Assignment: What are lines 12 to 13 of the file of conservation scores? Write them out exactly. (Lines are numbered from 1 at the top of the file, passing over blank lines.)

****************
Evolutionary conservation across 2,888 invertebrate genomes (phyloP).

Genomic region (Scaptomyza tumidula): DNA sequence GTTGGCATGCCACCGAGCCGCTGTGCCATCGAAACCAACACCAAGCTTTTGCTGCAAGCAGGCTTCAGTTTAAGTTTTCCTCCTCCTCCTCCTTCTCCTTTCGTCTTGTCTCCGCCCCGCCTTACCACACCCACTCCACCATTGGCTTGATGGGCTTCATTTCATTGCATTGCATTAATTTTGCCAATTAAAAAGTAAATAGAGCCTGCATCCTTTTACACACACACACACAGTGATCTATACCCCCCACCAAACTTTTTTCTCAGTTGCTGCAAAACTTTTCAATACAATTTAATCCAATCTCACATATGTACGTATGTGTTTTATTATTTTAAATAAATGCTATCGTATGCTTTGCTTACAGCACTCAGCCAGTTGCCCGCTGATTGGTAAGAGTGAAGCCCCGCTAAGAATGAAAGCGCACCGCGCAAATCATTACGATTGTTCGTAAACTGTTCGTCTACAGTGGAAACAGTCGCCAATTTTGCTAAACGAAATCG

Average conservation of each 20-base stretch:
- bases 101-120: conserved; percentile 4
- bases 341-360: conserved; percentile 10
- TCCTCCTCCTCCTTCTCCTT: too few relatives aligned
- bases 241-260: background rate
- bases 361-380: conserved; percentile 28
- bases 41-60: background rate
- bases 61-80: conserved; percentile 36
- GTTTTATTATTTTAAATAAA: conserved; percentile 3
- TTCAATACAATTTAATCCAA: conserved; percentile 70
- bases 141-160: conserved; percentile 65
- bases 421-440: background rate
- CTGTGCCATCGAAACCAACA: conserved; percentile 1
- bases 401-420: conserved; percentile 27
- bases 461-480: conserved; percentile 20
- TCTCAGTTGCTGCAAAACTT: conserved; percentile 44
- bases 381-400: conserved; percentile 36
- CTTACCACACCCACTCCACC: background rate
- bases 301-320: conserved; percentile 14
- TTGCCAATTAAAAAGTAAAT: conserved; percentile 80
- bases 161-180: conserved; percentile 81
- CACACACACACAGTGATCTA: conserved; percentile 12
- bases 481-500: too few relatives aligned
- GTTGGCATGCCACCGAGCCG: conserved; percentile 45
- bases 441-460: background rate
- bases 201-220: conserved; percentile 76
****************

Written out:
- TTCAATACAATTTAATCCAA: conserved; percentile 70
- bases 141-160: conserved; percentile 65